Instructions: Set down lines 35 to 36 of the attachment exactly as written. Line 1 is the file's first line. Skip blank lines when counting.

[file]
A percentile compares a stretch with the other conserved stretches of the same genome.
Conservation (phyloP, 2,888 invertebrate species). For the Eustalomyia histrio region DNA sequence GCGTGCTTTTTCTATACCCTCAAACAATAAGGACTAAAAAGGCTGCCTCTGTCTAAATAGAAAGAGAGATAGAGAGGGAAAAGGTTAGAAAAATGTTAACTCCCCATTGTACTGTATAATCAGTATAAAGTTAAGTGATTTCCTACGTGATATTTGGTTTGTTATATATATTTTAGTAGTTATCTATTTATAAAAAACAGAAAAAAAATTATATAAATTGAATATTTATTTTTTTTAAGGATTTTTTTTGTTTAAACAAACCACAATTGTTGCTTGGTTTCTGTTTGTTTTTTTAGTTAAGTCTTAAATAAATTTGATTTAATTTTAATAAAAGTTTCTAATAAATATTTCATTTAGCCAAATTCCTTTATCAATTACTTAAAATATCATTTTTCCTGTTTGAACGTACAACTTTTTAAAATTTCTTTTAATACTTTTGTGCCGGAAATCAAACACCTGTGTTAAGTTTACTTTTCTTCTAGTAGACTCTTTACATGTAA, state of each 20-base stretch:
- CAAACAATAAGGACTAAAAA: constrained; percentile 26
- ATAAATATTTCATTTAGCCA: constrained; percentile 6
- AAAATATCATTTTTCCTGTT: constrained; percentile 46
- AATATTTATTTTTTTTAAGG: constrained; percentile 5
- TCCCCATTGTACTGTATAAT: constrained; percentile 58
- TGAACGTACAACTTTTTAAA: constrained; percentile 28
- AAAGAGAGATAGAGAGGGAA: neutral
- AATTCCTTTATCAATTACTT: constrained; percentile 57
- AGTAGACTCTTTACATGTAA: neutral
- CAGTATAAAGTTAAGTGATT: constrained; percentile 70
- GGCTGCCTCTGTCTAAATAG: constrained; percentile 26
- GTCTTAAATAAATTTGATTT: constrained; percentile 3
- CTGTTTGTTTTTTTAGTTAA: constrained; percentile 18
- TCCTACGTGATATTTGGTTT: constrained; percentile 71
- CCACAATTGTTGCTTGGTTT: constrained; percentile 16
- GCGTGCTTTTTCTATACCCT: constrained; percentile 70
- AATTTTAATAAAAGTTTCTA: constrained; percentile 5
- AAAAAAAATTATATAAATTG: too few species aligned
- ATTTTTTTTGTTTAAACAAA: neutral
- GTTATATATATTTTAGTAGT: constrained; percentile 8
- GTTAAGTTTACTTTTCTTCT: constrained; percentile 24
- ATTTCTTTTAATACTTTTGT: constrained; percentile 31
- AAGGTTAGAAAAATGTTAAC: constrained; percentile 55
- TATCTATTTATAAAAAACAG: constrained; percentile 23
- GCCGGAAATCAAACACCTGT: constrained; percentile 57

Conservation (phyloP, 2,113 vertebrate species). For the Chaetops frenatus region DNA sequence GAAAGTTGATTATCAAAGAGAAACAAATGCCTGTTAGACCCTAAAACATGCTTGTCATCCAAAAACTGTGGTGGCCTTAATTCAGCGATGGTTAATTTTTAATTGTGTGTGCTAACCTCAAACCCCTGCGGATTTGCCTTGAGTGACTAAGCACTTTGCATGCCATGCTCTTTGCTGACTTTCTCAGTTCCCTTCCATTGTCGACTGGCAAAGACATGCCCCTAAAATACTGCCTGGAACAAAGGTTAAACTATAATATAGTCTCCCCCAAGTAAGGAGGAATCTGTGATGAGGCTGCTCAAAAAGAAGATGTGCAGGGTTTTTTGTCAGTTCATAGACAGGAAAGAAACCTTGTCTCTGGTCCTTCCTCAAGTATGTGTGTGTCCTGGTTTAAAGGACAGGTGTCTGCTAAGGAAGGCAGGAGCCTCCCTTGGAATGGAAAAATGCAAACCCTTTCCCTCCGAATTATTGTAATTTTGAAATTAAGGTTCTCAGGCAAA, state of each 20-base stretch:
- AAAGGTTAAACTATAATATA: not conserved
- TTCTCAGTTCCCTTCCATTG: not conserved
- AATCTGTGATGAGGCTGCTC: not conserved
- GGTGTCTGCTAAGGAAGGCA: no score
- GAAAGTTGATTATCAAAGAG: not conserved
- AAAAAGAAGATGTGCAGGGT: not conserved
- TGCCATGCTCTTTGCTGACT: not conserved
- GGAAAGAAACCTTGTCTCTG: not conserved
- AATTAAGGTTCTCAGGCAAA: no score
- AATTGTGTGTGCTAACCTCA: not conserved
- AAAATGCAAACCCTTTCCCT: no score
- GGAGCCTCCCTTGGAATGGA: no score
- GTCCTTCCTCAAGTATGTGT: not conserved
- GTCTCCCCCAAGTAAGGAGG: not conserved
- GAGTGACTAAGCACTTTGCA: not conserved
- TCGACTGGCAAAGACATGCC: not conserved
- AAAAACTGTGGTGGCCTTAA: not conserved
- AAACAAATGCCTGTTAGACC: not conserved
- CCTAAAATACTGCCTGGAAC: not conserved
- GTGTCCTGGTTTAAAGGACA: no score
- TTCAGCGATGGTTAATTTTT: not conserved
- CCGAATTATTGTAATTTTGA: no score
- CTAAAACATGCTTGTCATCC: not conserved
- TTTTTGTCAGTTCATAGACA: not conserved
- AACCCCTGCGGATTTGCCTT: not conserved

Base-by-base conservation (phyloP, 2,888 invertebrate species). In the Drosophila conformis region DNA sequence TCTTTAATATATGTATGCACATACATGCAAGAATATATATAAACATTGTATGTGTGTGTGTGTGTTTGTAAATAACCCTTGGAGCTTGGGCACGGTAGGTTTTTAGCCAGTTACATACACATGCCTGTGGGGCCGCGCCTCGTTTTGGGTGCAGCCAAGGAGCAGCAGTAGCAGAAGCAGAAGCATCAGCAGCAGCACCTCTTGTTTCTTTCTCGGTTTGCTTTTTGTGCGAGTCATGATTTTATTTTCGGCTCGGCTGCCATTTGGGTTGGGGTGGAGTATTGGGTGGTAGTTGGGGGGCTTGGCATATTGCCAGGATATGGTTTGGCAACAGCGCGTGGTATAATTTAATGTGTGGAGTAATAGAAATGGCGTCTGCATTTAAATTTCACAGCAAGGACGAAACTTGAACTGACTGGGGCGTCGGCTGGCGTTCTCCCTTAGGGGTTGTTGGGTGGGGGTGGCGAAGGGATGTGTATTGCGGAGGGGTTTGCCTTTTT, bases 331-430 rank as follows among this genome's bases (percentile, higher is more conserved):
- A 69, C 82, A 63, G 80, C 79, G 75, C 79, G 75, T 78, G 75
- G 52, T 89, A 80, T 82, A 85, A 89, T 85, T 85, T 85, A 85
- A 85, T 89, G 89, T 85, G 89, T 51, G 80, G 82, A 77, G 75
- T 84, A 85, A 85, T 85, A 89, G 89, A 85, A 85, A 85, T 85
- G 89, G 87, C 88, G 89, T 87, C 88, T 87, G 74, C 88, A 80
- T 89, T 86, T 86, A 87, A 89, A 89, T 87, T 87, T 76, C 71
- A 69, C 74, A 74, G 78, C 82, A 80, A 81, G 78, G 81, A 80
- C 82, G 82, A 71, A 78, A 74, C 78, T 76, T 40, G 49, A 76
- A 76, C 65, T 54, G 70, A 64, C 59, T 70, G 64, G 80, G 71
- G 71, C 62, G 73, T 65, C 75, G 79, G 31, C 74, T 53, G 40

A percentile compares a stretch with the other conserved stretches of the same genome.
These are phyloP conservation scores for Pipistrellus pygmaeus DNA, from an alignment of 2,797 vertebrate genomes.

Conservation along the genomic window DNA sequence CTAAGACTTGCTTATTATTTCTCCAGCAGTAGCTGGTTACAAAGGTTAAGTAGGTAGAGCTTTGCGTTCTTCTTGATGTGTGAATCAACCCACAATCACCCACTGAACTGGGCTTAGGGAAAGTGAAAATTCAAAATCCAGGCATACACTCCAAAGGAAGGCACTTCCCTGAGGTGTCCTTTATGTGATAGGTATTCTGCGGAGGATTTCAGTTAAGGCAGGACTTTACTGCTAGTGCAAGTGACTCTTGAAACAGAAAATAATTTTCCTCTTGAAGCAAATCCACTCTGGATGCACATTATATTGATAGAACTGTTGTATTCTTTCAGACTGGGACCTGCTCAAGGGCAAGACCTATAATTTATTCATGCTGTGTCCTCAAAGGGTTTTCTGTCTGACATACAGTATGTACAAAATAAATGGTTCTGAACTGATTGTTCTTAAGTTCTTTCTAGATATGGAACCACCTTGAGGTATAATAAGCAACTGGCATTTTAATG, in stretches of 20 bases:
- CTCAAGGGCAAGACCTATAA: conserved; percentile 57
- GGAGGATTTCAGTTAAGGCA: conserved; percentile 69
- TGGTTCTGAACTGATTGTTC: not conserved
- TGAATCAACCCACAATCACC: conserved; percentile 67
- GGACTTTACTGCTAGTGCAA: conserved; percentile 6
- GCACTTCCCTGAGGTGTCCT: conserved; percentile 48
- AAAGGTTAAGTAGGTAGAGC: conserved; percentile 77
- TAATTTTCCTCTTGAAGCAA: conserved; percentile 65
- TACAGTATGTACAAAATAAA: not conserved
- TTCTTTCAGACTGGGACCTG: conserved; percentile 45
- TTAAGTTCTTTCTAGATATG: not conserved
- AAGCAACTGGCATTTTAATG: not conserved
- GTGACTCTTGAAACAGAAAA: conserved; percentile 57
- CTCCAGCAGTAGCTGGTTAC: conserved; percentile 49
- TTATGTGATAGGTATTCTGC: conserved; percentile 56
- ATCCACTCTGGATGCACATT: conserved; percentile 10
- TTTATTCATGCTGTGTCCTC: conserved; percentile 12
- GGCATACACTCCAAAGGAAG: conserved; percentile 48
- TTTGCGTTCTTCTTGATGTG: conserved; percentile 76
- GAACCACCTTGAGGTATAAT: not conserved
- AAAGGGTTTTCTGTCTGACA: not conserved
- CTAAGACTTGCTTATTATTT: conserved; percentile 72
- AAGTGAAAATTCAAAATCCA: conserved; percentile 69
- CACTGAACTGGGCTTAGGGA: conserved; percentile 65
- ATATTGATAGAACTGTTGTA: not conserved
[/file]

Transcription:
- TGCCATGCTCTTTGCTGACT: not conserved
- GGAAAGAAACCTTGTCTCTG: not conserved